After a dramatic drop early last year, the number of Central American children crossing the U.S.-Mexico border illegally has been rising sharply since April, Stateline reports. Advocates say the increase is being driven by fears of gang violence at home — fears that outweigh heightened concerns about deportation under the Trump administration. “The reality is these children are not necessarily coming to the U.S., they’re just trying to get away from their home country,” said Catherine Hulme of the Pro Bono Resource Center of Maryland in Baltimore. During the 2016 campaign, Donald Trump promised to crack down on illegal immigration. Early in his administration, officials threatened to prosecute parents seeking to bring children from Central America.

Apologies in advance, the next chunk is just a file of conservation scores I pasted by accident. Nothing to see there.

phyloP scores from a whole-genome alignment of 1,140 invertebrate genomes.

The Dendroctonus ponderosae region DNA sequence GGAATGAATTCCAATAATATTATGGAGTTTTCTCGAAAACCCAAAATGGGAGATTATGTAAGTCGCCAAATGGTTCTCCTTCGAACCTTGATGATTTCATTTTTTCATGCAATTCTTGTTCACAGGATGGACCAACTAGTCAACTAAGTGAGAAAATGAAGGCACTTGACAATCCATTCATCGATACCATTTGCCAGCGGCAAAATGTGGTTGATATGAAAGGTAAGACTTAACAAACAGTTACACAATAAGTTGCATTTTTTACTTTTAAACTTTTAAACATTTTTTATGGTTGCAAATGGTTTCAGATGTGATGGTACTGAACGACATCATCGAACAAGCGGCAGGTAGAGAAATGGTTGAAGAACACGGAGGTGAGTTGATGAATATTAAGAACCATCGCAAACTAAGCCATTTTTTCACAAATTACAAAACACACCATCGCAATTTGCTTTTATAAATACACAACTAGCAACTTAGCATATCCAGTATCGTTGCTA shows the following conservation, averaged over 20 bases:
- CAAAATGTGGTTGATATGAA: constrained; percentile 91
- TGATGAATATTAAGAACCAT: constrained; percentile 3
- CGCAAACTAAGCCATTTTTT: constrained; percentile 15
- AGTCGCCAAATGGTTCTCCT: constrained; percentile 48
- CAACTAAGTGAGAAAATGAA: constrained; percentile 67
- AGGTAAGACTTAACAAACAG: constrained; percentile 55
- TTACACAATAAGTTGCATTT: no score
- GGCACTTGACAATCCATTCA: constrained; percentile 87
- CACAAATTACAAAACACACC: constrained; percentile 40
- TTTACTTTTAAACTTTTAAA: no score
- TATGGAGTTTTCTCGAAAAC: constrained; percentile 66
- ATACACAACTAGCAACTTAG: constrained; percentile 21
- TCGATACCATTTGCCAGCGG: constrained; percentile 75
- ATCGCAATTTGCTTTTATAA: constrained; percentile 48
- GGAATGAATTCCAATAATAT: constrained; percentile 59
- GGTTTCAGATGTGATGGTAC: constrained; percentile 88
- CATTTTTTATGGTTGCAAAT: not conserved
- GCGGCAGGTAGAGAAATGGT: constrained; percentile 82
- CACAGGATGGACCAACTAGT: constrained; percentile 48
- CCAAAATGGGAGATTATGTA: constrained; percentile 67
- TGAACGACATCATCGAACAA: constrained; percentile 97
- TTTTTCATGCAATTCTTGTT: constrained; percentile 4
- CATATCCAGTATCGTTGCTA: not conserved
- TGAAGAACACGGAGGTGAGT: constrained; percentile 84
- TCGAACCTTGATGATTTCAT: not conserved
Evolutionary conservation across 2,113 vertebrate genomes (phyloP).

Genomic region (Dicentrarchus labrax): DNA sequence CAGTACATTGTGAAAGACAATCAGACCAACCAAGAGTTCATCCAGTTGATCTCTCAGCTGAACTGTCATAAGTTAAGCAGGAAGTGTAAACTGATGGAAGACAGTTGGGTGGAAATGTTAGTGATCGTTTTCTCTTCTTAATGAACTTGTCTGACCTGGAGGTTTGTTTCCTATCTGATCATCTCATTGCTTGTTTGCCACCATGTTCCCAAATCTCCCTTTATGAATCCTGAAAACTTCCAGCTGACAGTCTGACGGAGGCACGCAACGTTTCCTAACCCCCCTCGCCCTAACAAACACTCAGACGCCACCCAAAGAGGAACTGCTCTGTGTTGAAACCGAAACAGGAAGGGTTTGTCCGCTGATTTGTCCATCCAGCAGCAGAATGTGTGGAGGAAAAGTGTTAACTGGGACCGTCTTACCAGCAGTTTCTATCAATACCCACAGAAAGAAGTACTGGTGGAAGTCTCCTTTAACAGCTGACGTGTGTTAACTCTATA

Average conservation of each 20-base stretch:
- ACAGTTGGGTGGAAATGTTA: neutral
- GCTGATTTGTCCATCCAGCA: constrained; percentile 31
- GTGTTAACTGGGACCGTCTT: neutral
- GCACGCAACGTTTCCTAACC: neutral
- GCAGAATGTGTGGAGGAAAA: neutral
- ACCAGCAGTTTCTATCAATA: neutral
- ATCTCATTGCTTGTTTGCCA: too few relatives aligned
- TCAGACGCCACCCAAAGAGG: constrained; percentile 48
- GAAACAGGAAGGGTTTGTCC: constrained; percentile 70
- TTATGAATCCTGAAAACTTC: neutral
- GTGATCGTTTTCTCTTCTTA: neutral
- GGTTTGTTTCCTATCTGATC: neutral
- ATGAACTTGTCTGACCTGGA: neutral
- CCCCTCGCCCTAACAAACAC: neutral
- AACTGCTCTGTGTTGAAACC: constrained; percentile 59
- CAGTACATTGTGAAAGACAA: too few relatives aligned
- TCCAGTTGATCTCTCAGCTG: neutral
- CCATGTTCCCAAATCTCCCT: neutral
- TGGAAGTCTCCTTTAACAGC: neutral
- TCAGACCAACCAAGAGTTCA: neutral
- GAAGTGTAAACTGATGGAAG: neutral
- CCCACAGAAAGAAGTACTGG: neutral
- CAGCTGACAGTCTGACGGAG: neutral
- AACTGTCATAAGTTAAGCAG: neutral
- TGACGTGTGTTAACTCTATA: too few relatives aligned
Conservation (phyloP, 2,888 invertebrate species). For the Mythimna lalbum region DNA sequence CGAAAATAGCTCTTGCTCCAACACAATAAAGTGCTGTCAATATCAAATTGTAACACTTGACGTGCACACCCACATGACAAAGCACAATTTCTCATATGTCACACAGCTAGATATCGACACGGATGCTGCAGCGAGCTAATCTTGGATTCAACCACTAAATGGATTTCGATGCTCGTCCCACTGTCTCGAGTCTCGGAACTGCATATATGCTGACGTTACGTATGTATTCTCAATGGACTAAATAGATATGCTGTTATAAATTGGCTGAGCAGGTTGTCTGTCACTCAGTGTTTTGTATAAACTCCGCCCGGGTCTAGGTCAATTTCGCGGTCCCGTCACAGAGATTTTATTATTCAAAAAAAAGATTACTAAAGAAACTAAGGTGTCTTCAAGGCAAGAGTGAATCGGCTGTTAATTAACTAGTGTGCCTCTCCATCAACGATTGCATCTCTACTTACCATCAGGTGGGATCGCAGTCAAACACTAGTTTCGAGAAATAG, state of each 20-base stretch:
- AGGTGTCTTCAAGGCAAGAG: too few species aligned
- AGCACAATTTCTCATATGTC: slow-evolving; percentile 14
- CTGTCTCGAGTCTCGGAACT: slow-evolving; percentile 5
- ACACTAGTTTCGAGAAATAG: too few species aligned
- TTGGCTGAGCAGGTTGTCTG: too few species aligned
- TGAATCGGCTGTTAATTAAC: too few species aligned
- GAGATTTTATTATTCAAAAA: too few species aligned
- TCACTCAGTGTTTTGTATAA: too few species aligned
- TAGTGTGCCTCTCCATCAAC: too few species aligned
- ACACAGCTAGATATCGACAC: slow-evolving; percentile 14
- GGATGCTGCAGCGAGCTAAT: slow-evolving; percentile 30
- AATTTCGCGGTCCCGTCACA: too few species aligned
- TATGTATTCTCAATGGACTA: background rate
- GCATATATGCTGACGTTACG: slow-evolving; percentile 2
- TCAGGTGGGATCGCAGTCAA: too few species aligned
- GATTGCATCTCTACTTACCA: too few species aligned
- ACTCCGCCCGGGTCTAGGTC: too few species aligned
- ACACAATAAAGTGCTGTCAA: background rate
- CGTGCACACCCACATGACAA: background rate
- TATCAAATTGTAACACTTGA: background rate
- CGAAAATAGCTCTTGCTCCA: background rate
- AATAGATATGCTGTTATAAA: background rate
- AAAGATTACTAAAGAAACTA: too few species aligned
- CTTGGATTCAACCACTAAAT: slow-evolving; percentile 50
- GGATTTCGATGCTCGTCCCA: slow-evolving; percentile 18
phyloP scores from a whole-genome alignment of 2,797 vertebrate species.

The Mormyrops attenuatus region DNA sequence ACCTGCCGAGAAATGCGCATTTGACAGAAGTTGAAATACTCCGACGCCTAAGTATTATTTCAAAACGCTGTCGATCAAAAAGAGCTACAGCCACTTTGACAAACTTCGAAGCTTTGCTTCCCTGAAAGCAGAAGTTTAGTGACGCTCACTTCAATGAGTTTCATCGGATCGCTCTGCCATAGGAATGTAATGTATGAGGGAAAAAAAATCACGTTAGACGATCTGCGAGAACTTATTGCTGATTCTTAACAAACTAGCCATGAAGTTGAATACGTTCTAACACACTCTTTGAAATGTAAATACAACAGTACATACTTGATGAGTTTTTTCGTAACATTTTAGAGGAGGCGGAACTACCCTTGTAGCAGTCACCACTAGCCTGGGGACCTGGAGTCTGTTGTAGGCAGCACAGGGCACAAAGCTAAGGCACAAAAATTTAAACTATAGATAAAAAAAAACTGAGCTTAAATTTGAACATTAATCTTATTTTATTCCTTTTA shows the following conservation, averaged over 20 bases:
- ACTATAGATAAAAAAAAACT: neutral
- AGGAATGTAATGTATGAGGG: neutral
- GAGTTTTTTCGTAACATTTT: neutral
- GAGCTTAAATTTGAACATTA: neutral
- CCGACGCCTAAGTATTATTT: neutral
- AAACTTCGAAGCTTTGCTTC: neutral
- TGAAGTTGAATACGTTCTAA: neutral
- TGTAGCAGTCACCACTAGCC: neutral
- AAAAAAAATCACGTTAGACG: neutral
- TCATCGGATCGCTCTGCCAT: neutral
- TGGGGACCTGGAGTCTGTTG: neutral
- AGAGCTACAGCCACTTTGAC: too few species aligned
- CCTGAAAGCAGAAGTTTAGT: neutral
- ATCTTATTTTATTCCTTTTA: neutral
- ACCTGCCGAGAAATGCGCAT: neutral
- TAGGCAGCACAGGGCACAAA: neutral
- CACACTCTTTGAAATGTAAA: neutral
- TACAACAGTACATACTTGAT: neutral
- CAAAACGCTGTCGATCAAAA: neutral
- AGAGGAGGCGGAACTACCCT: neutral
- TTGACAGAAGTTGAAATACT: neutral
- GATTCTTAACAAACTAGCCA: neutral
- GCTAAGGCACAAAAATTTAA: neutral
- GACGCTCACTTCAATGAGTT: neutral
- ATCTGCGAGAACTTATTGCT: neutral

The number of children crossing the southwest border appears to reflect that. Fewer than a thousand children were caught alone at the border in April, down from 7,346 in November 2016. Their numbers have been increasing recently, surpassing 4,000 in December. The number of family groups including children has increased even faster, growing from 1,118 in April to 8,121 in December. The vast majority of the arriving children — almost three-quarters of children caught alone and more than 95 percent of those caught with family — are from Guatemala, Honduras and El Salvador. Children arriving alone from Central America cannot be immediately deported. They usually are turned over to the federal Office of Refugee Resettlement and live temporarily in a shelter, while their family or other sponsor can apply to gain custody of them. Brian Hastings, the Border Patrol’s acting chief of operations, blamed the increase on a federal law that forces the agency to allow Central American children into the country rather than deporting them. “We are creating a draw for people,” Hastings said, adding that the agency is drafting legislation that would address the issue.